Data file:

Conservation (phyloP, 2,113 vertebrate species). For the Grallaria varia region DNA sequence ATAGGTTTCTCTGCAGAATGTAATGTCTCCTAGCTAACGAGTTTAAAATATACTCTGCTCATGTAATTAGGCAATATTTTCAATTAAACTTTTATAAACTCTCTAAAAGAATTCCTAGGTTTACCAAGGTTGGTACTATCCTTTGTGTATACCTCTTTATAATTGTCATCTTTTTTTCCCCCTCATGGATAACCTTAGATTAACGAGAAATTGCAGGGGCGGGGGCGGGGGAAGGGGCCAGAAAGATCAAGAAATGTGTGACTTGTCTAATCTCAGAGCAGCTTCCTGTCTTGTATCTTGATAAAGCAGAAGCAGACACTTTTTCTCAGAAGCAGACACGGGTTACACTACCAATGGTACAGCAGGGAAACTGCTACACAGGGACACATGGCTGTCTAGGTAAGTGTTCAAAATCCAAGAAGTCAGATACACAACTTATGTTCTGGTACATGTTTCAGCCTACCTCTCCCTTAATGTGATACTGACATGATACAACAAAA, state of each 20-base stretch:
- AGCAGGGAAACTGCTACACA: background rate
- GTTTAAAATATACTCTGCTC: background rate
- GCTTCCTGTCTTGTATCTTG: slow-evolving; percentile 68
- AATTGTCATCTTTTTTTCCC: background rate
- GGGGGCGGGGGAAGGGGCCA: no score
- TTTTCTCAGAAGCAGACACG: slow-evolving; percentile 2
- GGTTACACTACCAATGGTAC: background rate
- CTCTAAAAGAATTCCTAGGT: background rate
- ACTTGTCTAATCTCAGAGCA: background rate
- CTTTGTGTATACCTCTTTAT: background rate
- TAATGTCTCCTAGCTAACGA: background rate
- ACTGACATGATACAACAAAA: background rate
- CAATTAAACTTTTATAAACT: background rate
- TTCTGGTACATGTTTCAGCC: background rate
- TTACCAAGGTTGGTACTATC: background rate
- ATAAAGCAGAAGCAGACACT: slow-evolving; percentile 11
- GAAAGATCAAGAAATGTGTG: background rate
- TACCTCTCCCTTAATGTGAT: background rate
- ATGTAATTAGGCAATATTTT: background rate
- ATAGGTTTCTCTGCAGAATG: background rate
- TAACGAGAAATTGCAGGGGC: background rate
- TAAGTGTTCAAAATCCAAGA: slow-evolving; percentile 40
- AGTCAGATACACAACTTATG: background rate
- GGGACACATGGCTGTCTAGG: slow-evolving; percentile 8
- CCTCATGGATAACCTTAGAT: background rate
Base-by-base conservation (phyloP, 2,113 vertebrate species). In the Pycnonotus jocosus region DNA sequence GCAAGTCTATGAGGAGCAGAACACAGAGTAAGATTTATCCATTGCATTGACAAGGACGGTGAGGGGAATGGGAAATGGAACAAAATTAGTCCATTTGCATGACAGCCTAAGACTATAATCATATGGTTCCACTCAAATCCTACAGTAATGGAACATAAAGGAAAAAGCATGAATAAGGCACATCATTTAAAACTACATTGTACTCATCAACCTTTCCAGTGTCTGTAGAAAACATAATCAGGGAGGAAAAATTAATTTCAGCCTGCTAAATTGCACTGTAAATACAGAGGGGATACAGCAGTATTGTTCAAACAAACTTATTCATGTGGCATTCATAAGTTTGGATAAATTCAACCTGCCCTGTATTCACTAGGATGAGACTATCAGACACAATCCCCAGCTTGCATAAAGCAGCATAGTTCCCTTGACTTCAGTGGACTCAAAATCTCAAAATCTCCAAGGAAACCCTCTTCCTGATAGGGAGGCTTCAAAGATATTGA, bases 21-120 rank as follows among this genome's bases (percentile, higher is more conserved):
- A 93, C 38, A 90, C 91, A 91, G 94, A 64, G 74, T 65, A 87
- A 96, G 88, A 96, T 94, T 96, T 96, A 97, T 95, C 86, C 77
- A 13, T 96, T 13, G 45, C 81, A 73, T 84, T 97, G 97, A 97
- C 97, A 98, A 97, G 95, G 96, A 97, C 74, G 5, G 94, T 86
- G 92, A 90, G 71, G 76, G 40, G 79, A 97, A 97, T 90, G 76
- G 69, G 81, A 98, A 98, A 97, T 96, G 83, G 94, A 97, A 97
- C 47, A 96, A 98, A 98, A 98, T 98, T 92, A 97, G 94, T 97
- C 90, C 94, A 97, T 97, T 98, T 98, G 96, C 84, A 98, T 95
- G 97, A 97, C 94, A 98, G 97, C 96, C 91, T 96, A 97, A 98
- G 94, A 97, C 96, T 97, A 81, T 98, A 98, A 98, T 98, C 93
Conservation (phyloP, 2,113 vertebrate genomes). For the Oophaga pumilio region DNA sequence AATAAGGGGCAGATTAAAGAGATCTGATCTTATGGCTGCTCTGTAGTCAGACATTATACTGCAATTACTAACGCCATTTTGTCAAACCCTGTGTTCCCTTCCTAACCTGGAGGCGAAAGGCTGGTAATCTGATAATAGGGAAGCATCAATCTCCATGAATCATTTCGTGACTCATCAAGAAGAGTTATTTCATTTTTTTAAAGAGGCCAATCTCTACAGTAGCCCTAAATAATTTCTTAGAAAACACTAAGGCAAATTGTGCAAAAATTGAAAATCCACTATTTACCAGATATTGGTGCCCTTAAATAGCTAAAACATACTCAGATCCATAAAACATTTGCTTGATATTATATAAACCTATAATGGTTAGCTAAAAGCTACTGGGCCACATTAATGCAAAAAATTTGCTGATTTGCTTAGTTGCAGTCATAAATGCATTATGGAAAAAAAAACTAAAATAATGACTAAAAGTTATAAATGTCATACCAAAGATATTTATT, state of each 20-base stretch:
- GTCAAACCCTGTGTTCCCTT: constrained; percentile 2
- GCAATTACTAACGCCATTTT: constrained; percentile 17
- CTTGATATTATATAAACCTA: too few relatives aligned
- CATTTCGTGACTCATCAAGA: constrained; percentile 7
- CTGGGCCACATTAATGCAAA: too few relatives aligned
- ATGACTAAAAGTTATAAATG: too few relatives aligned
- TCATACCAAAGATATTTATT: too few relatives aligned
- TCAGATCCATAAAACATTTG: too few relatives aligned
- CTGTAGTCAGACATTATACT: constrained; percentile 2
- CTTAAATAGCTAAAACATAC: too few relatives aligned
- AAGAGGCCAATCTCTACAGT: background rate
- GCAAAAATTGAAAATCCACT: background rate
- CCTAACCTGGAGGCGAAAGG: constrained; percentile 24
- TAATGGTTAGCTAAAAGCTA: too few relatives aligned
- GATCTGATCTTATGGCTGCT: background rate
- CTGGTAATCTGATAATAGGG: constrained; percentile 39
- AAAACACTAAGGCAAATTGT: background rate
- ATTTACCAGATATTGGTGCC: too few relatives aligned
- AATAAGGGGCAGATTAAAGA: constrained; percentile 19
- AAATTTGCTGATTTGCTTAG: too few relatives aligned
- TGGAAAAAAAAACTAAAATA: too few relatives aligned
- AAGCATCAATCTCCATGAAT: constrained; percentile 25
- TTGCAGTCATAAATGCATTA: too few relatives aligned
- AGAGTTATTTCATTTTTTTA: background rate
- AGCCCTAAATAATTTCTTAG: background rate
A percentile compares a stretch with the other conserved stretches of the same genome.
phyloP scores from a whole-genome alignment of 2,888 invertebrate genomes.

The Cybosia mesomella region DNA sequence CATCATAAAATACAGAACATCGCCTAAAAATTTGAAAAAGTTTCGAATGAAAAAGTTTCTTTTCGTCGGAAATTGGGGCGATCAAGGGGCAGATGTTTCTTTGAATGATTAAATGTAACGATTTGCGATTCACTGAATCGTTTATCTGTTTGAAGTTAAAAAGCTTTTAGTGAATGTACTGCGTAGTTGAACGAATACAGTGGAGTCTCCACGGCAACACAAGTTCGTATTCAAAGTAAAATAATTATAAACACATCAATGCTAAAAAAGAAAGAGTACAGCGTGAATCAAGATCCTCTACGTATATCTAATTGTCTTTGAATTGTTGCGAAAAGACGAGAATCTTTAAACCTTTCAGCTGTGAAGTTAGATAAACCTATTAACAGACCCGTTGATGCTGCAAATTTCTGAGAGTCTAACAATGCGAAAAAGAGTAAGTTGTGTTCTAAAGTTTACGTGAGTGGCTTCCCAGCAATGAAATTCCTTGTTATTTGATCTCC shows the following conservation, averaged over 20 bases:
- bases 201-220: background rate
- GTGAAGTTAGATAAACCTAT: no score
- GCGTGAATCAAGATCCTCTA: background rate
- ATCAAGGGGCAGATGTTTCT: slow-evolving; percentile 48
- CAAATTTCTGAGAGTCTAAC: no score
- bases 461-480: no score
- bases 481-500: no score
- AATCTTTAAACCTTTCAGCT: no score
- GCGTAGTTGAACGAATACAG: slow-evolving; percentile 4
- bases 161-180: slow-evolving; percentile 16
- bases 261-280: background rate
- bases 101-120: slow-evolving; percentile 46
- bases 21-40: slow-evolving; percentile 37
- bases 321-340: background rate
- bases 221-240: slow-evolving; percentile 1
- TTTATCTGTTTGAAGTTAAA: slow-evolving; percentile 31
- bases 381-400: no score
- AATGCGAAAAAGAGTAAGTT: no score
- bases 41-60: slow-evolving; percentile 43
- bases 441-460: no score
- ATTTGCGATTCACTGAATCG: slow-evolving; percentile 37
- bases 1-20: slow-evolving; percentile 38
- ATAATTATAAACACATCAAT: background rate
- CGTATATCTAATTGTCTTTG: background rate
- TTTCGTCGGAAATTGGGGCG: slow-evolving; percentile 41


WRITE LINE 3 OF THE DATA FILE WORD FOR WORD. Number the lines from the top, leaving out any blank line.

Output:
- GTTTAAAATATACTCTGCTC: background rate